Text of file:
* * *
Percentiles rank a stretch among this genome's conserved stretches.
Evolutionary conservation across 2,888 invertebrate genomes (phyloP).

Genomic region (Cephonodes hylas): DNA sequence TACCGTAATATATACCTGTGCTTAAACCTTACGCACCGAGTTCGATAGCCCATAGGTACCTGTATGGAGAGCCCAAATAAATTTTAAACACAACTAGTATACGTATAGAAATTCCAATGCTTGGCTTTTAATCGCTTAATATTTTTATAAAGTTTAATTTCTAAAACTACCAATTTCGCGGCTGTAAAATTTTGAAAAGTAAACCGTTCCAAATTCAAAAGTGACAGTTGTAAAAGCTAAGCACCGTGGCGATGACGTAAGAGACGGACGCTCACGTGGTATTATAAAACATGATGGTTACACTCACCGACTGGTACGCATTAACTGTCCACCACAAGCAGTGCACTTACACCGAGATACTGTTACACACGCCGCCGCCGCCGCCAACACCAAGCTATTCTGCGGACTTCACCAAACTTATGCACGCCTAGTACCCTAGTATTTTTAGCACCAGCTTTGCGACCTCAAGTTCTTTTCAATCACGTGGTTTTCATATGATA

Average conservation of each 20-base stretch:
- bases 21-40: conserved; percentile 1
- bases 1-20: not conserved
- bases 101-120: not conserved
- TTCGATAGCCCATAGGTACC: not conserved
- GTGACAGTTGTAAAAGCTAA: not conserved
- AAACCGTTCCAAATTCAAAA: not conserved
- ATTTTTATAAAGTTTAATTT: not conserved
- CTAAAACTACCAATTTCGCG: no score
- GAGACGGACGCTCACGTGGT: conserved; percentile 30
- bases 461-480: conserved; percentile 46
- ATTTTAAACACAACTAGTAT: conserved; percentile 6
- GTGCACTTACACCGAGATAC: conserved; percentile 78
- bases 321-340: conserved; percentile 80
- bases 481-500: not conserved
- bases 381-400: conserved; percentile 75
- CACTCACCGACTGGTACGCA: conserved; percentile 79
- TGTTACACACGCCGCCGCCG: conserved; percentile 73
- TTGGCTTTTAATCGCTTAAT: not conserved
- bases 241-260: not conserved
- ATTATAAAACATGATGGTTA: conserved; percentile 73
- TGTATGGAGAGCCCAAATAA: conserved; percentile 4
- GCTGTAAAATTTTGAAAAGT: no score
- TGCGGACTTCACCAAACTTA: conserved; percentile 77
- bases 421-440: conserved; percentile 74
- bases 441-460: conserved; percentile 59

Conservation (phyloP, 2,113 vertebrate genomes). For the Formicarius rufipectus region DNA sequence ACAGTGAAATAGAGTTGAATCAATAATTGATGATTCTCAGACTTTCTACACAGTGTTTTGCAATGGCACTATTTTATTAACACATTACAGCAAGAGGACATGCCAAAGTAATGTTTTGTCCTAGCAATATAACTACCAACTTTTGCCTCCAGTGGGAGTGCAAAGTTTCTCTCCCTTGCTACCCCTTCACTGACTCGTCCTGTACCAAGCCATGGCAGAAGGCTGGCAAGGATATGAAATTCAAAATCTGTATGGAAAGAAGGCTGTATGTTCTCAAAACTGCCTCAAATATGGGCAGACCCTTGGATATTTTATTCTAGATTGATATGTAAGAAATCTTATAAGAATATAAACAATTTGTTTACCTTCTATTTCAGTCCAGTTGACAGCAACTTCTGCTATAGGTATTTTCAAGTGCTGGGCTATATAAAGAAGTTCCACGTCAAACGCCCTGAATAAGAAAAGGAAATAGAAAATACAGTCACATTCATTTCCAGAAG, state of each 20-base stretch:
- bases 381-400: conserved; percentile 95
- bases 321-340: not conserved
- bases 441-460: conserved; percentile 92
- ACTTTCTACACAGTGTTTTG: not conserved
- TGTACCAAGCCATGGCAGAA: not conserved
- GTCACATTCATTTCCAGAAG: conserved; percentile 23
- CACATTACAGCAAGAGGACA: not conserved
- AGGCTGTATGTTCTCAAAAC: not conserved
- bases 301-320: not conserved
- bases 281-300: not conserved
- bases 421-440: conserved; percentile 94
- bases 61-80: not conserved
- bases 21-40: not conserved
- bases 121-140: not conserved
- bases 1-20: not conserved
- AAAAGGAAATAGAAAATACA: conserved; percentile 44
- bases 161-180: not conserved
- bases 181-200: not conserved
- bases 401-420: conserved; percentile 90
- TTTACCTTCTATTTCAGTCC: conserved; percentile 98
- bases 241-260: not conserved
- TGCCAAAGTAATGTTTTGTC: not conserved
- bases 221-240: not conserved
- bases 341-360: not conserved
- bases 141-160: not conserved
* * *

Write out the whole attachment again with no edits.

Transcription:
Percentiles rank a stretch among this genome's conserved stretches.
Evolutionary conservation across 2,888 invertebrate genomes (phyloP).

Genomic region (Cephonodes hylas): DNA sequence TACCGTAATATATACCTGTGCTTAAACCTTACGCACCGAGTTCGATAGCCCATAGGTACCTGTATGGAGAGCCCAAATAAATTTTAAACACAACTAGTATACGTATAGAAATTCCAATGCTTGGCTTTTAATCGCTTAATATTTTTATAAAGTTTAATTTCTAAAACTACCAATTTCGCGGCTGTAAAATTTTGAAAAGTAAACCGTTCCAAATTCAAAAGTGACAGTTGTAAAAGCTAAGCACCGTGGCGATGACGTAAGAGACGGACGCTCACGTGGTATTATAAAACATGATGGTTACACTCACCGACTGGTACGCATTAACTGTCCACCACAAGCAGTGCACTTACACCGAGATACTGTTACACACGCCGCCGCCGCCGCCAACACCAAGCTATTCTGCGGACTTCACCAAACTTATGCACGCCTAGTACCCTAGTATTTTTAGCACCAGCTTTGCGACCTCAAGTTCTTTTCAATCACGTGGTTTTCATATGATA

Average conservation of each 20-base stretch:
- bases 21-40: conserved; percentile 1
- bases 1-20: not conserved
- bases 101-120: not conserved
- TTCGATAGCCCATAGGTACC: not conserved
- GTGACAGTTGTAAAAGCTAA: not conserved
- AAACCGTTCCAAATTCAAAA: not conserved
- ATTTTTATAAAGTTTAATTT: not conserved
- CTAAAACTACCAATTTCGCG: no score
- GAGACGGACGCTCACGTGGT: conserved; percentile 30
- bases 461-480: conserved; percentile 46
- ATTTTAAACACAACTAGTAT: conserved; percentile 6
- GTGCACTTACACCGAGATAC: conserved; percentile 78
- bases 321-340: conserved; percentile 80
- bases 481-500: not conserved
- bases 381-400: conserved; percentile 75
- CACTCACCGACTGGTACGCA: conserved; percentile 79
- TGTTACACACGCCGCCGCCG: conserved; percentile 73
- TTGGCTTTTAATCGCTTAAT: not conserved
- bases 241-260: not conserved
- ATTATAAAACATGATGGTTA: conserved; percentile 73
- TGTATGGAGAGCCCAAATAA: conserved; percentile 4
- GCTGTAAAATTTTGAAAAGT: no score
- TGCGGACTTCACCAAACTTA: conserved; percentile 77
- bases 421-440: conserved; percentile 74
- bases 441-460: conserved; percentile 59

Conservation (phyloP, 2,113 vertebrate genomes). For the Formicarius rufipectus region DNA sequence ACAGTGAAATAGAGTTGAATCAATAATTGATGATTCTCAGACTTTCTACACAGTGTTTTGCAATGGCACTATTTTATTAACACATTACAGCAAGAGGACATGCCAAAGTAATGTTTTGTCCTAGCAATATAACTACCAACTTTTGCCTCCAGTGGGAGTGCAAAGTTTCTCTCCCTTGCTACCCCTTCACTGACTCGTCCTGTACCAAGCCATGGCAGAAGGCTGGCAAGGATATGAAATTCAAAATCTGTATGGAAAGAAGGCTGTATGTTCTCAAAACTGCCTCAAATATGGGCAGACCCTTGGATATTTTATTCTAGATTGATATGTAAGAAATCTTATAAGAATATAAACAATTTGTTTACCTTCTATTTCAGTCCAGTTGACAGCAACTTCTGCTATAGGTATTTTCAAGTGCTGGGCTATATAAAGAAGTTCCACGTCAAACGCCCTGAATAAGAAAAGGAAATAGAAAATACAGTCACATTCATTTCCAGAAG, state of each 20-base stretch:
- bases 381-400: conserved; percentile 95
- bases 321-340: not conserved
- bases 441-460: conserved; percentile 92
- ACTTTCTACACAGTGTTTTG: not conserved
- TGTACCAAGCCATGGCAGAA: not conserved
- GTCACATTCATTTCCAGAAG: conserved; percentile 23
- CACATTACAGCAAGAGGACA: not conserved
- AGGCTGTATGTTCTCAAAAC: not conserved
- bases 301-320: not conserved
- bases 281-300: not conserved
- bases 421-440: conserved; percentile 94
- bases 61-80: not conserved
- bases 21-40: not conserved
- bases 121-140: not conserved
- bases 1-20: not conserved
- AAAAGGAAATAGAAAATACA: conserved; percentile 44
- bases 161-180: not conserved
- bases 181-200: not conserved
- bases 401-420: conserved; percentile 90
- TTTACCTTCTATTTCAGTCC: conserved; percentile 98
- bases 241-260: not conserved
- TGCCAAAGTAATGTTTTGTC: not conserved
- bases 221-240: not conserved
- bases 341-360: not conserved
- bases 141-160: not conserved